When Charles Darwin studied the animals on the Galapagos islands, he found that finches had adapted to their circumstances and developed distinct traits. Some Finches had evolved to eat seeds, some to spear insects, and eat cactus fruit and seeds. They evolved together with their environment over a very long period of time. Their beaks have high utility in their contexts yet if you moved a Ground Finch to an environment where the main source of food were cactus, that finch might starve, or at least struggle with food.
Harvard Medical School and Margaret Bowman
For the past months, I’ve participated in Dave Snowden’s training “Re-wilding Agile“. It contains his latest updates to Cynefin with liminality, flexuous curves, and scaling through decomposition. It also contains Dave’s most recent additions, or break down, of constraints into: constraints, constructors, assemblages, affordances, and agencies, and how these fit together.
The training was dense and thought provoking. I keep ruminating the content and in this post I’m sharing my thoughts on the problem with the “Spotify model”, “Empowered teams”, and whatever [new hyped technique out there that was successful in one context]. The underlying theme here is the problem with copying the outcome of an evolutionary process vs maintaining evolutionary processes.
Outcomes of Evolutionary Processes
In organizations, the outcomes of evolutionary processes are the visible solutions, techniques, or patterns that have great utility in those contexts. The Spotify model is an example of this, so is ensemble programming, self-selection, opportunity maps, and empowered teams etc. These techniques have/had great utility in one context, or several contexts with very similar environments, but they’re not universal solutions that have high utility where ever you “install” them.
The Evolutionary Process
The evolutionary process, on the other hand, is what was in place in order for those patterns to emerge in the first place. The evolutionary process is the sustainable and symbiotic interaction between the market, product, business model, technology landscape, people, leadership, management, company structures and processes, and culture etc.
Evolutionary Process at Spotify
At Spotify, we had a great deal of structures maintaining and amplifying evolutionary processes. Up until the “Spotify model” was coined these were quite resilient. Face to face conversations (despite that requiring travelling and a visible short term monetary cost), frequent leadership and strategy offsites (despite that requiring travelling and a visible short term monetary cost), leading in triads as opposed to single leadership, deliberately strengthening horizontal communication (informal network density), and management mentoring for everyone were some of the reasons to why evolution was so rapid at Spotify. These were the not so visible aspects that stimulated evolution.
Coaches Often Hinder Evolution
In complex environments, we, agile coaches, far too often get in the way of, or are asked to get in the way of evolutionary processes. Many other roles do too, but this post is specifically aimed at anyone identifying themselves as some form of coach.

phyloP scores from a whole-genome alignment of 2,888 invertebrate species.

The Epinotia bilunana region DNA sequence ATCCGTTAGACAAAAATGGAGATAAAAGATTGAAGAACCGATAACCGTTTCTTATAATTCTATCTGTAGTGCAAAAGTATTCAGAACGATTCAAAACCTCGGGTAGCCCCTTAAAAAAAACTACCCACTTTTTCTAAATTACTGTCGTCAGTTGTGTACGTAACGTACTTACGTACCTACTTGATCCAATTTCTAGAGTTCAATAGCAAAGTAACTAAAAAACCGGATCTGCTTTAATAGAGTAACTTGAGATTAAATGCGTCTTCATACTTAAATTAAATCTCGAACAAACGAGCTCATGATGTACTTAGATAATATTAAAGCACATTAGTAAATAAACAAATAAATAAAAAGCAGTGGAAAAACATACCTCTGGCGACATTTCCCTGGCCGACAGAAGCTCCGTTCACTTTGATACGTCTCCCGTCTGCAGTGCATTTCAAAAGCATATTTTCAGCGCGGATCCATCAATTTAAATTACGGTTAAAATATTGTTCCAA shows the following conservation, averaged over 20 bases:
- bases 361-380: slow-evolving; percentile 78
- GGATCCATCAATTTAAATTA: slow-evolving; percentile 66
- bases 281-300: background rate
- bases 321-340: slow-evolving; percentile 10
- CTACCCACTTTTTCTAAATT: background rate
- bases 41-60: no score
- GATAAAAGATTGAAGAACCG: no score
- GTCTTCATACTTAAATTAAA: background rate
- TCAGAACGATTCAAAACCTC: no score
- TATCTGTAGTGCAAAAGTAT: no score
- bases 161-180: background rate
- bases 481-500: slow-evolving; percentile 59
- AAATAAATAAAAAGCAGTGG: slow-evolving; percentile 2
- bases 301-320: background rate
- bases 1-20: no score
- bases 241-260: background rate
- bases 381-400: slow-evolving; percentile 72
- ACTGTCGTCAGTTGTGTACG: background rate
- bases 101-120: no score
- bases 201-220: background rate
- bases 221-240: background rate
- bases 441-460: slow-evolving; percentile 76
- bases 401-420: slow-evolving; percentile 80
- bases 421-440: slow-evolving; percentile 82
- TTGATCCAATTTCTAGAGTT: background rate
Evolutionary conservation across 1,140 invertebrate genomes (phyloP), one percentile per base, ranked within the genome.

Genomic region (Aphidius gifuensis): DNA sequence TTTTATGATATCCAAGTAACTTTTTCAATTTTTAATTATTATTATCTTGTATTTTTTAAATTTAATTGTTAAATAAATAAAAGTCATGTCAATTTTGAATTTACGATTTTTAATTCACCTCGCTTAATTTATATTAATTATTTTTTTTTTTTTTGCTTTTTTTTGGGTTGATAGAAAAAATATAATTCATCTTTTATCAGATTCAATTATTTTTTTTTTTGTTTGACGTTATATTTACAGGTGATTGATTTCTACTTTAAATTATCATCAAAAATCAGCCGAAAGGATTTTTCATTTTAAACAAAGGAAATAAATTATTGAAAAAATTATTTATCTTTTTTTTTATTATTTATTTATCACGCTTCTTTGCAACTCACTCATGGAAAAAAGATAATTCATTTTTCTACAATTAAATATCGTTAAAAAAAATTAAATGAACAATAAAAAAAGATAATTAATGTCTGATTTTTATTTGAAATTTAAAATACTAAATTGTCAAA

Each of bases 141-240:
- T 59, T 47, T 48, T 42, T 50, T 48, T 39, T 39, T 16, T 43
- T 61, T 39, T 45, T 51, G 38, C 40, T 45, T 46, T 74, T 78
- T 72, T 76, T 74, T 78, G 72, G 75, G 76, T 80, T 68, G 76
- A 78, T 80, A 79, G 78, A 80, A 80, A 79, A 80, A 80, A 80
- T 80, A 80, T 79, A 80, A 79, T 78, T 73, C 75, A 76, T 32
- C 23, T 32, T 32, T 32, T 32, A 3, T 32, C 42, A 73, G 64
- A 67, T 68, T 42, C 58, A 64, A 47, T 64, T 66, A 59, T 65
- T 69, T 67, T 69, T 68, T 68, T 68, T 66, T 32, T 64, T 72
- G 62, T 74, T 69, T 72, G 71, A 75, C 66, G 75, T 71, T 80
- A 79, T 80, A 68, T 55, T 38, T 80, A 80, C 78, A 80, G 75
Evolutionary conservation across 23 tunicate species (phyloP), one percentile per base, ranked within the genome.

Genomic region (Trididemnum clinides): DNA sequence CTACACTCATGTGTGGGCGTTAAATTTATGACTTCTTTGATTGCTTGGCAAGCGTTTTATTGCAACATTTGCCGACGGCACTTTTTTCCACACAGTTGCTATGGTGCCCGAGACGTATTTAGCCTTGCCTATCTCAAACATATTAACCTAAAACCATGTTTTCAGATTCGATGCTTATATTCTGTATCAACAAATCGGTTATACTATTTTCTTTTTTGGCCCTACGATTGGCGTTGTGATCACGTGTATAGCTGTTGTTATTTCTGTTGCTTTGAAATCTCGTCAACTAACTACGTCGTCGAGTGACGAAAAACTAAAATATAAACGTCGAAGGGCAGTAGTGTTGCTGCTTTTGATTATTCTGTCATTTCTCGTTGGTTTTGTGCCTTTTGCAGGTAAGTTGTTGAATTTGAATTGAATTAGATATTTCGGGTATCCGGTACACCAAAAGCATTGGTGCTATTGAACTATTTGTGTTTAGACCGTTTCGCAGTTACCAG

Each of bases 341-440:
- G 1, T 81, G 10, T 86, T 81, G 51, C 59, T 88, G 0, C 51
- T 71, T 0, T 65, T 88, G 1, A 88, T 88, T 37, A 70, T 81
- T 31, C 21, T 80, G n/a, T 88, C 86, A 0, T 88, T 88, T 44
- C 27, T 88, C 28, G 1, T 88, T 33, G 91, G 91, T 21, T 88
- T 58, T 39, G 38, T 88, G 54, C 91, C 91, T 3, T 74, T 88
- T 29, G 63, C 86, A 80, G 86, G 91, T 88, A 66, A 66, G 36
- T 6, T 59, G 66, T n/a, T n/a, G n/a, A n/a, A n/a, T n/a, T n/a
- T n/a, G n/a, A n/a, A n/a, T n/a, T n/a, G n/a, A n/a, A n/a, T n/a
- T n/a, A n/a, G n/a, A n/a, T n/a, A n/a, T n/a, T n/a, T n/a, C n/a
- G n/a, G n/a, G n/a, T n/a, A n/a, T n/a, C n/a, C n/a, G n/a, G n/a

It’s not just that we, coaches, come in with lots of solutions that we think are helpful, or that we have used in the past, and that we want to replicate in the new environment. We’re also often asked to do so by management, or worse, it may be in our job descriptions.
And we often fail to recognize the evolutionary environment in place, and the environment in which those solutions had utility.
One of the greatest challenges, I think, the agile coach role faces right now is shifting back to restoring the evolutionary process at companies. Because there’s not only resistance from the coach role to do so, but also from companies that have become accustomed to using the coach role to implement predefined “best practice change”. This is resulting in that the coach role is increasingly becoming specialized in low-utility solutions, and the evolutionary potential we can amplify is fading away. This is eventually going to lead to the Agile Coach role being perceived as waterfall project managers have been perceived in the last decade, and rightly so.
When we copy the outcome of an evolutionary process, that solution will not have the same utility in your environment so it is ill-advised to try to copy an emerged pattern that was successful in one context after years of experimenting. What you can copy is the evolutionary starting point, but for now, I will leave that out of this post because I don’t grasp it enough yet.
So what can you do as a coach?
Rather than trying to implement a solution, explore what the evolutionary landscape looks like. Explore how you can restore the evolutionary function. This requires a whole set of different observations and conversations to be held, it shifts the coach role from teaching a specific solution, to creating feedback loops, enabling conversations, and strengthening sense making. These things can be done on a micro level (teams) and macro level (organization or enterprise).
If you’re a coach working with teams, look at how you can create an evolutionary starting point. It will probably lead you to something completely different than whatever “agile best practice” you used in the past, but it will be optimized for your context. So spend some time looking at your galapagos island. The finch, landscape, food, and fauna.
What does the ecosystem look like? Where is there imbalance hindering evolution?
And keep in mind that restoring evolutionary processes does not guarantee a specific evolutionary outcome. But instead, you’ll get something much better, something tailored for your context.
andrew j campbell
Viktor – I think you may find reading and digesting my colleague Brian Arthur’s book The Nature of Technology, 2012, interesting.